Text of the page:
Road trips are more than just going from Point A to Point B in a car. Although that’s certainly part of it, the other part is stopping at fun and quirky roadside attractions along the way. And that’s exactly what we did on our drive through South Dakota and Minnesota.
At the top of the list is Wall Drug Store in Wall, South Dakota. Dating back to 1931, this South Dakota icon began by offering free water to attract customers. Today it’s kind of a Disney experience, with lots of fun things for the whole family. It’s also the height of tackiness, but in a way that’s part of the fun. And with barrier-free access to the whole enchilada, it’s just a fun place to stop and explore, with plenty of photo ops – and some great people watching.
Located about three hours from Wall, the Corn Palace in Mitchell is another must- see. The original premise of this showplace was to showcase the bounty of the region, so everyone could see how fertile the soil was. To that end they decorated the outside of the building with bushels of corn, rye, oat heads and sour dock. As you can imagine, the corn murals don’t do too well in the South Dakota winters, so they put up new murals every year.
Accessible parking is available in the adjacent lot, and there is barrier-free access to this one of a kind attraction. It’s kind of fun to see photos of the old murals, and check out the inside of the building too, as it’s also decorated with corn.
Just when we thought we had enough of corn, we kept on driving though acres and acres of it in South Dakota. I had flashbacks to Steven King’s Children of the Corn, but I put that in the back of my mind and stopped to admire the crops along the way. Nobody seemed to mind, and there were plenty of wide level areas to pull over.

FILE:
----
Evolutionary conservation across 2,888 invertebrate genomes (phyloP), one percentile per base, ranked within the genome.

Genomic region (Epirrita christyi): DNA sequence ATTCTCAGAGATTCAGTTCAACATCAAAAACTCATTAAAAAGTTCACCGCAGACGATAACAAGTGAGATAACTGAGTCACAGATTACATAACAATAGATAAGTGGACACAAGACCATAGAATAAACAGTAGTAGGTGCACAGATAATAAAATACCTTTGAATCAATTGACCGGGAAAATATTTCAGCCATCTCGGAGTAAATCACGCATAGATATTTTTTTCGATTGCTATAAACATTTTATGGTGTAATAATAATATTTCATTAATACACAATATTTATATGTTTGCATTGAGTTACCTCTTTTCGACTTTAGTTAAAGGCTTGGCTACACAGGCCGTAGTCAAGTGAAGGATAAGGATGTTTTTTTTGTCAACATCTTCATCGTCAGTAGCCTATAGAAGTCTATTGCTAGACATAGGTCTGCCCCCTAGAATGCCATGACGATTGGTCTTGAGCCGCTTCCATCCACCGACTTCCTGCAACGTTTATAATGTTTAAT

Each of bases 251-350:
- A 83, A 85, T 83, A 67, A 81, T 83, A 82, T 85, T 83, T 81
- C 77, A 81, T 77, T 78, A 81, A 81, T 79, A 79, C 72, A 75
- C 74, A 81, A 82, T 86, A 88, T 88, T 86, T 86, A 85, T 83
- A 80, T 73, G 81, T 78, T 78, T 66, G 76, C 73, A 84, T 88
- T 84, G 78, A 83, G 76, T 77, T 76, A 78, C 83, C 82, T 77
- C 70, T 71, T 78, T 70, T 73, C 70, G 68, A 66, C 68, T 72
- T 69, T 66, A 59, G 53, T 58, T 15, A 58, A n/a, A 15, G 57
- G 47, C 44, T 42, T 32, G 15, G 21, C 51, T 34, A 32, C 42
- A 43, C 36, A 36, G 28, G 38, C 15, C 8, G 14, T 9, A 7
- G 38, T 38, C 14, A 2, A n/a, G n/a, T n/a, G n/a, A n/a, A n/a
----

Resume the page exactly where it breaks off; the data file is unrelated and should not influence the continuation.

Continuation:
Last but certainly not least, we had to stop at the World’s Largest Twin Ball in Darwin, Minnesota. To be clear, this twine ball is the largest one made by one man. There is actually a larger twine ball in Kansas, however it is a community effort. In any case, we found parking – not accessible – along the street, and curb-cut access to the twine ball, which is now housed in an glass-enclosed gazebo.
There’s also ramp access to the adjacent museum, which contains exhibits on the area, and of course the twine ball. And although the restrooms are marked as accessible, the one-seater only has a wide door. Perhaps some folks could make do in an emergency, but it’s best not to plan this as a rest stop if you use a wheelchair. Still, it’s worth a short stop just to see the twine ball.
In the end, you’ll find that there’s no shortage of accessible roadside attractions throughout the US – all you have to do is slow down and open your eyes. And like I said, that’s part of the magic of a road trip. As an added bonus, there’s no admission charge to any of these roadside attractions, so our adventure was very easy on the wallet too.